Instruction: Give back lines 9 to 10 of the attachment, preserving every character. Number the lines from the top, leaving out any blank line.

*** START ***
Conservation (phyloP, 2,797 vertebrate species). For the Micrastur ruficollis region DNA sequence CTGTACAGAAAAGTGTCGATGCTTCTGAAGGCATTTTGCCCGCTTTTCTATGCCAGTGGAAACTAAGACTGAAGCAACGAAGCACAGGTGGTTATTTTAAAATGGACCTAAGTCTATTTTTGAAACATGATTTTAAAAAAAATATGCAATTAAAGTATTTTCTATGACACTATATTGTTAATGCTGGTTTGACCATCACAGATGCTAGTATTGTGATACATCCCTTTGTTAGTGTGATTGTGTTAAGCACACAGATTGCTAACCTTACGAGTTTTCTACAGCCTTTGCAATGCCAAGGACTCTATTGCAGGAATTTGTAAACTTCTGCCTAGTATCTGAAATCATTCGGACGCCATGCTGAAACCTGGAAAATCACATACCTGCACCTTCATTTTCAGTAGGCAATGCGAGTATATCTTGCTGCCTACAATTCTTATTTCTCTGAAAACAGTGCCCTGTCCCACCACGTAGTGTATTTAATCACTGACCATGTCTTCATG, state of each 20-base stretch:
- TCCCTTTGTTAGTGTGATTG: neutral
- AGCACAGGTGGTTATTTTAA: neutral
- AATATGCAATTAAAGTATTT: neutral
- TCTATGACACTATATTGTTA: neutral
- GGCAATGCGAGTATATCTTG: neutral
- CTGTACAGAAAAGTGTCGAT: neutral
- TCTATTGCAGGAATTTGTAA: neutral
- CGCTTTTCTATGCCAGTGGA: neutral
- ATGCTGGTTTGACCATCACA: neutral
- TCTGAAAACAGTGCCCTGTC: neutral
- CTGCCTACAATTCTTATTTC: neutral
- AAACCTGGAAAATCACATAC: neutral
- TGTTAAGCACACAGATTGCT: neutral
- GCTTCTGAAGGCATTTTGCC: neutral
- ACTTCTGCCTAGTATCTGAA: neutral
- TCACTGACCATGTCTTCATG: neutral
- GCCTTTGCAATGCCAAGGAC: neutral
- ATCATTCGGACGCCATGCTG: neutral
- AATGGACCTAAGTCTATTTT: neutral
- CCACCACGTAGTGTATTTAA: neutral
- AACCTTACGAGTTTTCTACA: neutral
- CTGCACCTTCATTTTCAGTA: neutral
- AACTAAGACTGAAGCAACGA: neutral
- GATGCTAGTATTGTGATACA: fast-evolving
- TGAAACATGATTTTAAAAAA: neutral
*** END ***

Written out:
- CGCTTTTCTATGCCAGTGGA: neutral
- ATGCTGGTTTGACCATCACA: neutral